Technically, players do not need to get up from their chair, as their PC piece will be spending all its time on the portion of the tower the player is facing. However, it’s a very good idea to get up and walk around the tower. This gives players a better perspective about what kind of trouble they are in and who they should focus on helping. This is, first and foremost, a cooperative game. The Minor Objectives are great for those who want to push their own limits, but the group comes first. If just one player’s character dies, it’s game over for everyone. Knowing how bad (or good) it is around the tower helps players make important decisions.

The game is easy to teach and to start, but begins to bog down towards the middle. About mid game you can tell if the game is beatable or not. Players will either be loaded with items and not doing anything with them or trading like crazy. In either case, the mid game is about setting up for the final act. Depending on how well-organized and driven the players are, this portion of the game is going to blitz by or feel like it’s taking forever. Not much you can do about that, as it’s just how the game goes. Nor is it a bad thing. When the energy level drops, it’s a good time to get everyone up, stretch, and go get a snack.

The only aspect of the game I disliked was the difficulty of taking out the zombies. You have to find weapons and ammo first. Then go hunt them down. All the while, players will be picking up survivors or dropping them off to act as bait while they search for something to take out the zombies. My disappointment stems from going into the game thinking I was going to kick zombie butt. This is not altogether accurate. While zombies will be destroyed, this game is more about juggling different threat levels on different floors, while all the players attempt to keep their floor orderly so they can search for necessary items. It all makes sense, really, but don’t rush into this tower thinking you’re going to be like Officer John McClane from Die Hard.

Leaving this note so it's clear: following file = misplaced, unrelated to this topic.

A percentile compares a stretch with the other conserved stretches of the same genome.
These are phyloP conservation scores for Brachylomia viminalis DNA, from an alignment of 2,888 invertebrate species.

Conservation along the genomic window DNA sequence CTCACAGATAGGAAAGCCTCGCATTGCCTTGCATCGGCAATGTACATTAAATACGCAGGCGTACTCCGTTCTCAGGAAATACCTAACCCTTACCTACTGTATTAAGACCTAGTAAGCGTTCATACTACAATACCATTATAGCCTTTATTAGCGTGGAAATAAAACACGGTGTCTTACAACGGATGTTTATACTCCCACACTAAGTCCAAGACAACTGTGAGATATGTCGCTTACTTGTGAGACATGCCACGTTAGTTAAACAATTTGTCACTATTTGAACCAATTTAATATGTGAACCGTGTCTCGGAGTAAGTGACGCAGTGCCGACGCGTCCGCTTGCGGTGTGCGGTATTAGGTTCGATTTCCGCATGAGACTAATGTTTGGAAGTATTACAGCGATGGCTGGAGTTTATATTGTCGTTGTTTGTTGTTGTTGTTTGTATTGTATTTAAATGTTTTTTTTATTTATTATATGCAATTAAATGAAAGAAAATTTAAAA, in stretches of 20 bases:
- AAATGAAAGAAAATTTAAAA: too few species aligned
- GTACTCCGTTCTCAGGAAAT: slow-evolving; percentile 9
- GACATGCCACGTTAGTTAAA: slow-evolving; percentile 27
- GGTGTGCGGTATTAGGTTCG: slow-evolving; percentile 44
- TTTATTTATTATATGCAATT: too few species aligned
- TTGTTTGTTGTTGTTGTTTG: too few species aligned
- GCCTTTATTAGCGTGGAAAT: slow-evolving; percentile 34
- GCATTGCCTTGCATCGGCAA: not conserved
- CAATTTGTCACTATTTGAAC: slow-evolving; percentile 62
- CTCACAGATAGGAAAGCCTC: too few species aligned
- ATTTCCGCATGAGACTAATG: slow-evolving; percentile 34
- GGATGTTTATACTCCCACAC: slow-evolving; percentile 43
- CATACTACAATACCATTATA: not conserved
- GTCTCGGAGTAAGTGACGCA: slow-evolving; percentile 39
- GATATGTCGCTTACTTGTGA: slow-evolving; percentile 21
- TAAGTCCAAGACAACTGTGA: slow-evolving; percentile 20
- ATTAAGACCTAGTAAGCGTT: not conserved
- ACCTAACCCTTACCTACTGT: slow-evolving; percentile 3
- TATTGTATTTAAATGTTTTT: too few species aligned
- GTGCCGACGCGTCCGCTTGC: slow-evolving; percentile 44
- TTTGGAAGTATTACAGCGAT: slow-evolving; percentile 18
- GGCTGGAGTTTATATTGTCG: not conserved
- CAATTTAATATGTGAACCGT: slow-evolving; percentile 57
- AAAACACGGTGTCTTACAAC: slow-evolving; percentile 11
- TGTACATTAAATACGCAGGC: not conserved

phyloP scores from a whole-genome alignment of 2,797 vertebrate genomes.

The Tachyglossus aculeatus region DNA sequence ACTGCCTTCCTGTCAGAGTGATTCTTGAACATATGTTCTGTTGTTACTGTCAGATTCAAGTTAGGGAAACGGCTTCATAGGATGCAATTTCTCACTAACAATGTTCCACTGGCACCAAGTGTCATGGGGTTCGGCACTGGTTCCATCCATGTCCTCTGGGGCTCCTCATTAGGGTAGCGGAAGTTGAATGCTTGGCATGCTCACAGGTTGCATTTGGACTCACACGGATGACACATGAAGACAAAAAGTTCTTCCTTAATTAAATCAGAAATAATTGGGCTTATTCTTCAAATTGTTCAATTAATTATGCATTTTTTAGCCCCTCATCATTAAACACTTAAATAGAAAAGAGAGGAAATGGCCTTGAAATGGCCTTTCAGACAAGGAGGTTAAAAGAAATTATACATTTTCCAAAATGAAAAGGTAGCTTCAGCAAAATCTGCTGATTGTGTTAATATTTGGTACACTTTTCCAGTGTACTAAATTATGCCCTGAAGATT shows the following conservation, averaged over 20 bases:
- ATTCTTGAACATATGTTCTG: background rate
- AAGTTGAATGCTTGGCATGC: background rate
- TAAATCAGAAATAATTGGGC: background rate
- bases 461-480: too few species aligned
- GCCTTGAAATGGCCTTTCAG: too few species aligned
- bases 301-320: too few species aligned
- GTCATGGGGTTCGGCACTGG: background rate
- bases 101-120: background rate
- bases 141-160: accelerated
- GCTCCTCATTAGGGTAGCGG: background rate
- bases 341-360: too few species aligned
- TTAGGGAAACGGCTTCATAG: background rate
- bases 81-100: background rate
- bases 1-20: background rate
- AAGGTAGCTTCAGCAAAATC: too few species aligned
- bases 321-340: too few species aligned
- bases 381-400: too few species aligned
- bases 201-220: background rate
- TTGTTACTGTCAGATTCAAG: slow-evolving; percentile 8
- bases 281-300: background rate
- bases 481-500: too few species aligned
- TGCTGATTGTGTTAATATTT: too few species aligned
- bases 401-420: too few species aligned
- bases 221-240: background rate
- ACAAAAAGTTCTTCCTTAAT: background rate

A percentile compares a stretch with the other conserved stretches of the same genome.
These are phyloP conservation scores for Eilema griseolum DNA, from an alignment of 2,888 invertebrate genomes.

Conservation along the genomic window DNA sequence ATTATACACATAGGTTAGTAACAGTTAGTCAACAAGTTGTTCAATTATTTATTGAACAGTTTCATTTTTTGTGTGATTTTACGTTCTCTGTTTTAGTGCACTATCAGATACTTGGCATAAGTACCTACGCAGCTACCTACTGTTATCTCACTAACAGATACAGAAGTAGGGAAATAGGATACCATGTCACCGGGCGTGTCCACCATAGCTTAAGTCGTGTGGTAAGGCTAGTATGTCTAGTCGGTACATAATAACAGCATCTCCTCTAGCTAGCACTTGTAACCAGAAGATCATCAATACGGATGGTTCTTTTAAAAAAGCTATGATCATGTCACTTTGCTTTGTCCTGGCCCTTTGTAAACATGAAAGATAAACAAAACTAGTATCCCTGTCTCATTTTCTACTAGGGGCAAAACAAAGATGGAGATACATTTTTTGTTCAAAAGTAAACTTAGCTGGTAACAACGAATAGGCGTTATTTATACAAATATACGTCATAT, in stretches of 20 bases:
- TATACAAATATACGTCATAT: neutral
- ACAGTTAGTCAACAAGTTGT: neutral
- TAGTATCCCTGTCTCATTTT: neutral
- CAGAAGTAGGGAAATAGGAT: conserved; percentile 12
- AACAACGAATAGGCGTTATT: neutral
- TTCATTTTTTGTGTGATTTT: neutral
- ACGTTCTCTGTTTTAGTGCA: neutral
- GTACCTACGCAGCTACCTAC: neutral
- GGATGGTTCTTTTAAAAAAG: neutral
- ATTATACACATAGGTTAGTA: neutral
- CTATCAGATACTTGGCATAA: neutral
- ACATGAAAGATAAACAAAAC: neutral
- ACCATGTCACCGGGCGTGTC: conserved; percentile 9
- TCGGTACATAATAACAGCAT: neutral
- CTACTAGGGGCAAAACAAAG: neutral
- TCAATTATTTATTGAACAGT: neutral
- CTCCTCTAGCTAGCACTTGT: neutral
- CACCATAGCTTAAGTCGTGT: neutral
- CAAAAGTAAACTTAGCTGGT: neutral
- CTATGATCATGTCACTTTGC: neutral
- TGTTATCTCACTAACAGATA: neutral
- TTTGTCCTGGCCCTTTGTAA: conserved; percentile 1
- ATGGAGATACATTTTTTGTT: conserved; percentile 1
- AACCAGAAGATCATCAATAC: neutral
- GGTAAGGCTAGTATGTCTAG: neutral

Overall I am pleased with the game. As Zombie games go, I’d say this one is about middle of the road. Once you figure out how to beat it, there really is nothing more to look forward to. The bright spot here is that the game is not easy to beat right off the bat and will keep players engaged, entertained, and challenged for some time. Visually, I really enjoyed the game, as well. Everywhere I set it up, the game drew a crowd. Zombie Tower 3D is the kind of game you see and want to play. Your level of enjoyment will be influenced by the competency of the players. If you like a good zombie survival game, where team work will win the day, do play Zombie Tower 3D. Pack some extra ammo.


This game was given to Father Geek as a review copy. Father Geek was not paid, bribed, wined, dined, or threatened in vain hopes of influencing this review. Such is the statuesque and legendary integrity of Father Geek.

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About Cyrus

Editor in Chief, Owner/Operator, Board Game Fanatic, Father of Three, and Nice Guy, Cyrus has always enjoyed board, card, miniature, role playing, and video games, but didn't get back into the hobby seriously until early 2000. Once he did, however, he was hooked. He now plays board games with anyone and everyone he can, but enjoys playing with his children the most. Video games continue to be of real interest, but not as much as dice and little miniatures. As he carefully navigates the ins and outs of parenting, he does his very best to bestow what wisdom he has and help nurture his children's young minds. It is his hope and ambition to raise three strong, honorable men who will one day go on to do great things and buy their Mom and Dad a lobster dinner. Cyrus goes by the handle fathergeek on Board Game Geek. You can also check him out on CyrusKirby.com. Yes, he has a URL that is his name. His ego knows no bounds, apparently....